I’m sure at some point, like me, you will have played the Yes/ No game.
One person thinks of an item or a person, and the others ask questions to which the answers can only be Yes/ No in order to derive clues so they can guess what the item is or who the person is.

The Yes/ No questions need to be very specific otherwise it can be difficult to extract a Yes/ No answer.

In business, indeed in life in general, have you ever noticed that people find it easy to say “yes” when they are achieving something, but when they aren’t achieving, they struggle to say ‘no’… they tend to tell a story, to obfuscate, to start to explain away their inaction! So instead of saying “No, I haven’t done it” they will ‘go all round the houses,’ and actually often change the subject to deflect onto something else.

So, when people are asked, for example, “Did you make those sales calls this week?” they either say “Yes,” or they say “Well, on Monday I had a meeting which went on longer than I thought, and then on Tuesday I was going to, but I had to pick up some paper from the stationers first thing in the morning, and then Wednesday was a nightmare because someone had moved my waste-paper-bin…” and so on.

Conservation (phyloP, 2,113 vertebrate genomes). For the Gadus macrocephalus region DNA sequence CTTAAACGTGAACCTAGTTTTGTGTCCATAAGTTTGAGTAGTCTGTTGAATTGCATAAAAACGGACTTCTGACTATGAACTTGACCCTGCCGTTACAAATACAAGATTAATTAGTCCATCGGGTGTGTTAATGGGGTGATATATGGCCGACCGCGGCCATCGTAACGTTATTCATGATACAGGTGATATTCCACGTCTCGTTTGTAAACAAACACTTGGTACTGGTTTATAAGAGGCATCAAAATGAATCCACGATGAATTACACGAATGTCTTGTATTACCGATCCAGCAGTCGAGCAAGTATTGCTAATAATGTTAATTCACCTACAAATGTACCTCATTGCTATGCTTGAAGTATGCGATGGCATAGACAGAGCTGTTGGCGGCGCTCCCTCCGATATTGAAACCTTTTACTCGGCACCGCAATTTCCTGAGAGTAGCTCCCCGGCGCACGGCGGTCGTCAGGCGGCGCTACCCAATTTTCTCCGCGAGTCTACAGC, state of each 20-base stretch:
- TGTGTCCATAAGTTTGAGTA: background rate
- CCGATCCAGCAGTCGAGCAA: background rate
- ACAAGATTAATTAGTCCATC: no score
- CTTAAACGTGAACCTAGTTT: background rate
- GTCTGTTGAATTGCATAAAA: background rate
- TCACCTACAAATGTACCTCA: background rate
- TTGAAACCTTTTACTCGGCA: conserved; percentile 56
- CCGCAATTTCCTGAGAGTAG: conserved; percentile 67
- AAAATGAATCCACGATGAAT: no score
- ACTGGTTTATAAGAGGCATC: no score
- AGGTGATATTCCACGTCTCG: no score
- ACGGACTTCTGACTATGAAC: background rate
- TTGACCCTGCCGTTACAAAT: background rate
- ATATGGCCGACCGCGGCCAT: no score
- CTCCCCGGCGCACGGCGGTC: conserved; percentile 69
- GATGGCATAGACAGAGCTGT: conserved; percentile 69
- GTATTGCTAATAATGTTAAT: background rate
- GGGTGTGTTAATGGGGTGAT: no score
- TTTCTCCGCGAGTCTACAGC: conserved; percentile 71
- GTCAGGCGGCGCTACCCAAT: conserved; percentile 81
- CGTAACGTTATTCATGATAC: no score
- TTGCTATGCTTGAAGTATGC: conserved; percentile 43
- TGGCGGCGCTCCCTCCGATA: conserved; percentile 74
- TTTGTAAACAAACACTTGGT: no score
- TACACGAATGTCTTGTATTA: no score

Yet, in the field of human endeavour, in the world of business, in any area of success, those who achieve most have a Black/ White attitude, a Yes/ No approach. They keep it simple. They also know whether they are “Producing” or “Excusing”.

So, the person who wants to become a great musician focuses on playing, practicing, constant practice, and constant improvement of playing their particular instrument. Every day, whether they have practiced enough or not has a Yes/No answer.

The person who wants to run a marathon knows the answer to the question as to whether they have done sufficient running this week. It’s yes/ no.

The best salespeople know whether they have done the key things this week.
It’s Yes/ No

What is it in your role that you can set yourself a no-excuse rule for?